of 1868. Throughout the revolutionary period he represented in cabinets with Prim, Serrano and Ruiz Zorilla, and lastly under King Amadeus, the advanced Radical tendencies of the men who wanted to give Spain a democratic monarchy. After the abdication of Amadeus of Savoy, Martos played a prominent part in the proclamation of the federal republic, in the struggle between the executive of that republic and the permanent committee of the Cortes, backed by the generals and militia, who nearly put an end to the executive and republic in April 1873. When the republicans triumphed Martos retired into exile, and soon afterwards into private life. He reappeared for a few months after General Pavia’s coup d’état in January 1874, to join a coalition cabinet formed by Marshal Serrano, with Sagasta and Ulloa. Martos returned to the Bar in May 1874, and quietly looked on when the restoration took place at the end of that year. He stuck to his democratic ideals for some years, even going to Biarritz in 1881 to be present at a republican congress presided over by Ruiz Zorilla. Shortly afterwards Martos joined the dynastic Left organized by Marshal Serrano, General Lopez Dominguez, and Moret, Becerra, Balaguer, and other quondam revolutionaries. He sat in several parliaments of the reign of Alphonso XII. and of the regency of Queen Christina, joined the dynastic Liberals under Sagasta, and gave Sagasta not a little trouble when the latter allowed him to preside over the House of Deputies. Having failed to form a rival party against Sagasta, Martos subsided into political insignificance, despite his great talent as an orator and debater, and died in Madrid on the 16th of January 1893.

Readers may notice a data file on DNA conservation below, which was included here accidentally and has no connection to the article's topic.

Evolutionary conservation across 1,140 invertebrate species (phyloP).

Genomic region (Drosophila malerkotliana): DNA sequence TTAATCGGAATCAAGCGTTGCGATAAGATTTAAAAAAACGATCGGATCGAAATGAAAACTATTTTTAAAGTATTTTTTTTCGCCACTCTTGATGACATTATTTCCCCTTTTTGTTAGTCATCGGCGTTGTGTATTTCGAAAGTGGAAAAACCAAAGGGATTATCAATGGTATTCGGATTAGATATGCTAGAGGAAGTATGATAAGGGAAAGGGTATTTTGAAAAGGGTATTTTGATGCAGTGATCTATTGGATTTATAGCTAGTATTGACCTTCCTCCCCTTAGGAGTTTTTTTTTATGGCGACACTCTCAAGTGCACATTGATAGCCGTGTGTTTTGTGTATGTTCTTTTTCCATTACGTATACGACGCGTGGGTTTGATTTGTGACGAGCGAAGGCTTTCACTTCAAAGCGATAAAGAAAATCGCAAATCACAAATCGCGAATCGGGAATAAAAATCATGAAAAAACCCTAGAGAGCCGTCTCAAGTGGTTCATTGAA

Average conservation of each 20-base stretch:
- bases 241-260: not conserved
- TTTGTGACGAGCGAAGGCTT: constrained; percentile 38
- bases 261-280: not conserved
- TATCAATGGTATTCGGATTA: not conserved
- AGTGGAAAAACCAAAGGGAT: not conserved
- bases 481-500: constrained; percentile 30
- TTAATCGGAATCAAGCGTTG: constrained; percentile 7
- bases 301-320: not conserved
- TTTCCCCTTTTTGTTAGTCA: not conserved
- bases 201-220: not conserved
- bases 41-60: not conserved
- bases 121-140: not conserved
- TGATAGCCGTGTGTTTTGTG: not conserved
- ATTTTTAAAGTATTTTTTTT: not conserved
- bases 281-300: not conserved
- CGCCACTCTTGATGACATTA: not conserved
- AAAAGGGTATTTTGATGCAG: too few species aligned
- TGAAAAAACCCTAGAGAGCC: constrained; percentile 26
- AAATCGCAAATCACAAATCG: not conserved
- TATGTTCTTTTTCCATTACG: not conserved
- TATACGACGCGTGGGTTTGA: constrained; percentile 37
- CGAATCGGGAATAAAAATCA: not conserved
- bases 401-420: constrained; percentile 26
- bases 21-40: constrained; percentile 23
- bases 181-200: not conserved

MARTOS, a town of southern Spain, in the province of Jaen, 16 m. W.S.W. of Jaen, by the Jaen-Lucena railway. Pop. (1900), 17,078. Martos is situated on an outlying western peak of the Jabalcuz mountains, which is surmounted by a ruined castle and overlooks the plain of Andalusia. In the neighbourhood are two sulphurous springs with bathing establishments. The local trade is almost exclusively agricultural.
Martos perhaps stands on or near the site of the Tucci of Ptolemy, which was fortified and renamed Colonia Augusta Gemella by the Romans. By Ferdinand III. it was taken from the Moors in 1225, and given to the knights of Calatrava; it was here that the brothers Carvajal, commanders of the order, were in 1312 executed by command of Ferdinand IV. Before their death they summoned Ferdinand to meet them within thirty days at the judgment-seat of God. Ferdinand died a month later and thus received the popular name of el Emplazado—“the Summoned.”